2017 Reading List

One of my favorite quotes from Dave Grohl:  “I don’t believe in guilty pleasures.  If you fucking like something, like it.”  This is what I like.

On the Shortness of Life: Seneca on Busyness and the Art of Living Wide Rather Than Living Long by Seneca:  A 2000 year old writing that stands the test of time.  Coming in at a concise 47 pages, I’m not sure what took me so long to read it.  It is not that we have a short time to live, but that we waste a lot of it. Life is long enough, and a sufficiently generous amount has been given to us for the highest achievements if it were all well invested. But when it is wasted in heedless luxury and spent on no good activity, we are forced at last by death’s final constraint to realize that it has passed away before we knew it was passing. So it is: we are not given a short life but we make it short, and we are not ill-supplied but wasteful of it… Life is long if you know how to use it.”  

Tools of Titans: The Tactics, Routines, and Habits of Billionaires, Icons, and World-Class Performers by Tim Ferriss:  This is not a book that is meant to be read from cover to cover, but when I started reading on Christmas I couldn’t put it down.  I love big choose your own adventure style books.  A few of my favorite take aways:  1. Ben Franklin:  “If you would not be forgotten as soon as you are dead and rotten, either write things worth reading, or do things worth writing.”  2. Maria Popova:  “The culture of news is a culture without nuance.”  3.  Amanda Palmer:  “‘Honor those who seek the truth, beware of those who’ve found it’ [adapted from Voltaire].  A reminder that the path never ends and that absolutely nobody has this shit figured out.”

I love to learn about books, please leave any recommendations in the comments.

News, What Is It Good For?

Absolutely Nothing.  I can’t get the idea out of my head that if we all just stepped back and invested a little less time  in the “feed/news”…our lives might be a little better.  If something really matters to you, how about taking the time to actually dig deeper and quit becoming click baited.   Here are some thoughts from people who are much smarter than me.

Some positive affects of “quitting” the news from Raptitude:  “Watching disasters unfold, even while we do nothing, at least feels a little more compassionate than switching off. The truth is that the vast majority of us will provide absolutely no help to the victims of almost all of the atrocities that happen in this world, televised or not. And that’s hard to accept. But if we can at least show concern, even to ourselves, we don’t quite have accept that. We can remain uninvolved without feeling uninvolved.”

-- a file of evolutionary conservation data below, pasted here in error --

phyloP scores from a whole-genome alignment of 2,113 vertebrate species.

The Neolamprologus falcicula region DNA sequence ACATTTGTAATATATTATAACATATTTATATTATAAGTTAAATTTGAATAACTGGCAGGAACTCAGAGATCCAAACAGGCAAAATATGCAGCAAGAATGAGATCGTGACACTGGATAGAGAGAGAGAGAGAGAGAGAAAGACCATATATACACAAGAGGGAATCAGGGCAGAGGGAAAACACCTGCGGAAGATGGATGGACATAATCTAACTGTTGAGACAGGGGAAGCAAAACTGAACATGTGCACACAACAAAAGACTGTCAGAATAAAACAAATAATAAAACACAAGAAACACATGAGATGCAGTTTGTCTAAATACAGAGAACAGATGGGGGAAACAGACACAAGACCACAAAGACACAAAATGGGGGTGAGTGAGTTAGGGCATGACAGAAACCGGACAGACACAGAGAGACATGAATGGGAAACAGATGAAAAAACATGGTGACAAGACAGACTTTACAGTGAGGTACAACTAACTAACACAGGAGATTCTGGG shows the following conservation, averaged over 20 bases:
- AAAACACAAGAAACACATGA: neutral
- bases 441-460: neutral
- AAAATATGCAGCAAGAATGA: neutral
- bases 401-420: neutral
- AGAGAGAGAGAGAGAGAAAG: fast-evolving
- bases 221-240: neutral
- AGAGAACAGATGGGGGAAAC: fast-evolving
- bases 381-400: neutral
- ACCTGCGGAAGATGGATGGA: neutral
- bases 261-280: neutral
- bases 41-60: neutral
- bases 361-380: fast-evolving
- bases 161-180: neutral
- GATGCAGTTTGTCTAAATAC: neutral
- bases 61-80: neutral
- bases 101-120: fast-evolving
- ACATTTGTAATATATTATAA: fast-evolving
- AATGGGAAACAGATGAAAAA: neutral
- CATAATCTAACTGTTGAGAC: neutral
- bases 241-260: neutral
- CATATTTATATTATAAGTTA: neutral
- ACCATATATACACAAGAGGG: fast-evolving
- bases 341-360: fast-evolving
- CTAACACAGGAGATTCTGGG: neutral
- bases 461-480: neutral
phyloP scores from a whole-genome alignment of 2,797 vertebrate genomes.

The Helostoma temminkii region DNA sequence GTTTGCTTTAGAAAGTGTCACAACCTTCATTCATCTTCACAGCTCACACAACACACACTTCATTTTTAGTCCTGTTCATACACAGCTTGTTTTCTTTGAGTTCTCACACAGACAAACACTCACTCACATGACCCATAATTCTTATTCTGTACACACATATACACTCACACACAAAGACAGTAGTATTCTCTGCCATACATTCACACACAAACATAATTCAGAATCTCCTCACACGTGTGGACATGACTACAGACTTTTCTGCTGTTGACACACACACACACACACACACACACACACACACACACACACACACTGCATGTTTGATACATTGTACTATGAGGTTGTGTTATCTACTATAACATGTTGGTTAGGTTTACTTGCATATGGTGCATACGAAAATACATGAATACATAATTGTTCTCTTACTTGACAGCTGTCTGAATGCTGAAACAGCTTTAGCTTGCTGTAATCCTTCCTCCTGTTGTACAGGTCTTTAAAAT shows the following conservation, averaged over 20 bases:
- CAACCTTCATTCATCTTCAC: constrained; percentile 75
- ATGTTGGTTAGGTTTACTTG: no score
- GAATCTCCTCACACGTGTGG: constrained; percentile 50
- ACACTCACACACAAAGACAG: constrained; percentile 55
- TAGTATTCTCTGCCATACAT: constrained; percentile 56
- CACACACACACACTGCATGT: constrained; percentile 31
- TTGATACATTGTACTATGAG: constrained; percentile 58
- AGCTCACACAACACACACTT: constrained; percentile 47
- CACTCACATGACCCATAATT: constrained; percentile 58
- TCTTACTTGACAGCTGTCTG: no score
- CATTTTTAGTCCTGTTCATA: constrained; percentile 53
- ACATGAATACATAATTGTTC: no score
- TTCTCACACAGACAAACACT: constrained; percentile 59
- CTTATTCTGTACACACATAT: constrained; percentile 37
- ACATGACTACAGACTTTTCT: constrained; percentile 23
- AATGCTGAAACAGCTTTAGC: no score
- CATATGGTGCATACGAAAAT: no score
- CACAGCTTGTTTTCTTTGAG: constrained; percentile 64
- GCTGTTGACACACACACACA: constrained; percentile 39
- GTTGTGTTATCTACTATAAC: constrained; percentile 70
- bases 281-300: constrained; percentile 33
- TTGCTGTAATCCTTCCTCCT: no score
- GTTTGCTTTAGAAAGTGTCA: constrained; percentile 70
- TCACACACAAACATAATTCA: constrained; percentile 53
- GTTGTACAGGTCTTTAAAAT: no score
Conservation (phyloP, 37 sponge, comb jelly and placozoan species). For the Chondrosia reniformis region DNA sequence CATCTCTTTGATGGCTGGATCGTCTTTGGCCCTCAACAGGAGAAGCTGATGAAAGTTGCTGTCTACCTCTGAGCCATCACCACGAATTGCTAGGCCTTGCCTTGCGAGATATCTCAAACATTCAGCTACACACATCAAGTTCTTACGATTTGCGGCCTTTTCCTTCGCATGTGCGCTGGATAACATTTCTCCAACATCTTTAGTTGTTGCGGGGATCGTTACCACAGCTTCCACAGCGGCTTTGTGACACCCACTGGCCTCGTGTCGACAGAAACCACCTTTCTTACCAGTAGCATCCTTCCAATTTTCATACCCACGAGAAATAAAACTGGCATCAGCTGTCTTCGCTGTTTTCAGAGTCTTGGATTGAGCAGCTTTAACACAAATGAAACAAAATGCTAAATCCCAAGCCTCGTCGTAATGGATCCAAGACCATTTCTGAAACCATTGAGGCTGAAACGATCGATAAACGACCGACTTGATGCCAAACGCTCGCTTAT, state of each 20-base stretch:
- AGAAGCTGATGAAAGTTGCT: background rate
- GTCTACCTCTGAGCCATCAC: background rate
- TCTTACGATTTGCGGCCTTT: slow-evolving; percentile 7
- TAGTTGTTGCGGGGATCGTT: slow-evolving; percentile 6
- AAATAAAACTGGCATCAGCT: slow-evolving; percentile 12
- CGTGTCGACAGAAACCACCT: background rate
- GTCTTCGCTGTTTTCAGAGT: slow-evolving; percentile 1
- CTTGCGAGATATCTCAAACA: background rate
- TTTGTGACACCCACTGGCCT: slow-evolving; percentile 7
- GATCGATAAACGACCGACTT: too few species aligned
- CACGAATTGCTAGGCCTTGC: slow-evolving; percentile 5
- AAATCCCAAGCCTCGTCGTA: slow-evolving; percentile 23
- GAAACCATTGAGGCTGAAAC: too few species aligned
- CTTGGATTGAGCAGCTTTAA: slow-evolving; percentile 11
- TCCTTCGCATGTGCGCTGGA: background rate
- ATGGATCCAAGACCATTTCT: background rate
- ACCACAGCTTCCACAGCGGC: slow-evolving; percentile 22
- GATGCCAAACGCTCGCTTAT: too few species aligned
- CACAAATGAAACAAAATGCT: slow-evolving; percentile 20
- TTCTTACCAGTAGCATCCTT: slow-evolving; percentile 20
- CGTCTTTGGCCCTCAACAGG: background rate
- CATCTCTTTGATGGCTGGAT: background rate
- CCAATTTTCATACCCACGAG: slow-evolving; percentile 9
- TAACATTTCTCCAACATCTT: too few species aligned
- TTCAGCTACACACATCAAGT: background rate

Rolling Stone article by Neil Strauss and his thoughts on Why We’re Living in the Age of Fear:  “For mass media, insurance companies, Big Pharma, advocacy groups, lawyers, politicians and so many more, your fear is worth billions. And fortunately for them, your fear is also very easy to manipulate. We’re wired to respond to it above everything else. If we miss an opportunity for abundance, life goes on; if we miss an important fear cue, it doesn’t.”

Ryan Holiday’s case for getting caught up in the news cycle:  There is plenty to do in this world, and plenty to be vigilant about. But let’s stop pretending that the ticker-tape of the news feed is anything other than what it is: addiction and manipulation masquerading as a social good.” 

James Altucher on how the news never changes:   “Instead of reading the news (even the gossip news), read a non-fiction book where you can learn something.”

Seth Godin has some thoughts,  The candy diet:  “The economics seem to be that the only way to make a living is to reach a lot of people and the only way to reach a lot of people is to race to the bottom, seek out quick clicks, make it easy to swallow, reinforce existing beliefs, keep it short, make it sort of fun, or prurient, or urgent, and most of all, dumb it down.

And that’s the true danger of anti-intellectualism. While it’s foolish to choose to be stupid, it’s cultural suicide to decide that insights, theories and truth don’t actually matter. If we don’t care to learn more, we won’t spend time or resources on knowledge.”